Total Miles Run in 11 weeks: 459! I averaged over 41 miles per week – even with having a calf strain one week and taper another. Hurrah! Me.Strong.Ish.

Me have strong calf.
Me have strong calf.

I attempted to make some changes to my training since Mountains2Beach in May:

  1.  Change my tempo pace from 9:20-9:30 to the 9:10 range.
  2.  Change my MP pace from 9:55 to 9:40.
  3.  Add in one more 20-mile (22) run, for a total of two.
  4.  Increase my highest mileage week from 48 to 52 miles.
  5.  Run the race course.

Must we review how these good intentions panned out? Ugh, fine.

Tempo Runs. These mostly went well. There were only five tempo runs on the schedule, and I was able to complete four of them at the faster pace (except for a couple outlier zone-out miles). The one 10-mile tempo run that did not meet goal pace was done at former tempo pace, so not too bad.

MP Pace. Boo. Easily my greatest disappointment in this training cycle. I was terribly inconsistent in the amount of MP miles I did during my long runs, and there were three weeks when I did zero of my long run miles at marathon pace. In addition, I tapped out at 13 MP miles in my last training cycle, but only reached 10 in this one. At least during the few long runs in which I did some MP miles, the pace was around the faster 9:40 pace. Super disappointed in myself.

The additional 22-mile long run and the increase in weekly mileage were done easily and without negative consequences. Phew. And being able to run the course that saw me first injure my IT band was a relief mentally. I was worried that there may be a weird slant to the pavement, but even if there is, my knees were able to handle it, and this dress rehearsal took that little weight off my mind.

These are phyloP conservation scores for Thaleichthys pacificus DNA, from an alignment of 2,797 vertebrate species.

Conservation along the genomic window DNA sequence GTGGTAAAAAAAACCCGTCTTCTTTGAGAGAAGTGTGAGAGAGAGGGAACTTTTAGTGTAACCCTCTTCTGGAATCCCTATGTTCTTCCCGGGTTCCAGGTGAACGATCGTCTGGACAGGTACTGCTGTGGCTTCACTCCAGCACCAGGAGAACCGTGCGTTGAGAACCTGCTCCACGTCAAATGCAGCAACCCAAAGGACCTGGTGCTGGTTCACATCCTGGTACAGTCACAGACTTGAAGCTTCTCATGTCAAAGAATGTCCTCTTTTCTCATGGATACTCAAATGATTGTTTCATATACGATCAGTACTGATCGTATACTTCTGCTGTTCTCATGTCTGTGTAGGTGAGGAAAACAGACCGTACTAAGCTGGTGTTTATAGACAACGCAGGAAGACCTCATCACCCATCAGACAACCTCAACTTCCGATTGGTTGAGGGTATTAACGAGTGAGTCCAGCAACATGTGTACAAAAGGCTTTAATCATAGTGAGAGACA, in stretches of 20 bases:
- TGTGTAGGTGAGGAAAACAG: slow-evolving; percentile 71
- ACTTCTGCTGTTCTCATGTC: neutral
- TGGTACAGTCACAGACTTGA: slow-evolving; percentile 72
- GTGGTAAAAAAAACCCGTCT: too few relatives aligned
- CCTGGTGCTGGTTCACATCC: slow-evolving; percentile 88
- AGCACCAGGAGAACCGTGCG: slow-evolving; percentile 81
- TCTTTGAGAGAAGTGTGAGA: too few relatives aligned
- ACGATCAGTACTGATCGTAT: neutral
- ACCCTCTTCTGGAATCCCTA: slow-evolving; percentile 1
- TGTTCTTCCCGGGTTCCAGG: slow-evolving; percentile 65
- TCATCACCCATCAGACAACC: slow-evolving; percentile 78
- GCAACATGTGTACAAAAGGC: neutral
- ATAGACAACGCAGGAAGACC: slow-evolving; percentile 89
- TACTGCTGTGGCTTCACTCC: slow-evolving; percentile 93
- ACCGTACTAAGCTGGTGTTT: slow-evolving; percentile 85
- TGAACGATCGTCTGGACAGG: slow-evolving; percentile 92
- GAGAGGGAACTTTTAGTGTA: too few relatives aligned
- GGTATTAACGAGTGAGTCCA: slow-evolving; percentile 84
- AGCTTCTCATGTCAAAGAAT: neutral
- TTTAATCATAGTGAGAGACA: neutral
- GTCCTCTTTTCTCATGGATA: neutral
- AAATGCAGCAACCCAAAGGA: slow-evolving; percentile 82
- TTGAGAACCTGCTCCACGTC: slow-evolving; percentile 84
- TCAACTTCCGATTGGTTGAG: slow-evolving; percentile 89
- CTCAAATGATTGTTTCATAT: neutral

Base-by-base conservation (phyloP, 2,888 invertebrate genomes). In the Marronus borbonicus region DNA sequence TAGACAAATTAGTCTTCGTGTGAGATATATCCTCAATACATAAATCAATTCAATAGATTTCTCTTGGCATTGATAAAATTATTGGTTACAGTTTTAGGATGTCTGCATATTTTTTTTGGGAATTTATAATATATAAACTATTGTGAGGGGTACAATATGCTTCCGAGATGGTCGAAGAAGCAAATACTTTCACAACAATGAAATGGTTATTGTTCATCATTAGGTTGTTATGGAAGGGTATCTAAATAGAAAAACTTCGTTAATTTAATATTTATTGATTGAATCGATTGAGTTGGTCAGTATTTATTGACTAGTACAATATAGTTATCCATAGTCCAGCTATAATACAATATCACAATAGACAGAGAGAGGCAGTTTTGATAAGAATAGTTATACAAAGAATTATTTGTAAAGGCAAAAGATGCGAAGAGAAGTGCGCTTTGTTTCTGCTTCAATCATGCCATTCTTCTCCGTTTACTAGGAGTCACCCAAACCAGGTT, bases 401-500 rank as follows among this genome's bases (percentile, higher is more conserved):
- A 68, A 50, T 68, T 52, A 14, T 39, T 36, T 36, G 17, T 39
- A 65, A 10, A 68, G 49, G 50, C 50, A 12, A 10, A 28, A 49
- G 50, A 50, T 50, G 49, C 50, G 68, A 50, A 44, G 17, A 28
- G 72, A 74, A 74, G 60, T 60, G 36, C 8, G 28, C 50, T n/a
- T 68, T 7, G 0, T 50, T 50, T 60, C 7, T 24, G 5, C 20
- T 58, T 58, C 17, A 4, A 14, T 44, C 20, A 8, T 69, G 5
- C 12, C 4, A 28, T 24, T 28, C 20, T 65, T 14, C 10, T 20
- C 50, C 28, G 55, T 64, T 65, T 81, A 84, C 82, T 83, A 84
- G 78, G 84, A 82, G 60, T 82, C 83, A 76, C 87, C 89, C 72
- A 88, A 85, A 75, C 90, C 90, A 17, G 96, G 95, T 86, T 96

Ventura Pier.
Ventura Pier.

Here’s how I did in the other categories on the big training pie chart.

Cross-Training. Meh. I deluded myself into thinking that I would do more this time, but chalk it up to the Long Hot Lazy Summer, but my cross-training remained a solid C+. Now I did make a valiant attempt at upping my cross-training by getting a trainer, and, well, see Week 7 and how that turned out. So basically there were some leg exercises, a sprinkling of Pilates, and a lot of thinking about cross-training.

Diet. Ha! Two words: Vegas Buffet. Another two words: Birthday Celebrations. Not only was it my birthday, but also a couple others, and that was a lot of dining out. I think the healthiest thing I ate at one dinner was a fried blue cheese olive (it’s a vegetable, right? a good fat?). So of course I can’t blame all my poor nutritional choices on these special events, but it didn’t help. I ended up…oh, the shame…gaining two pounds for this marathon. Another disappointment.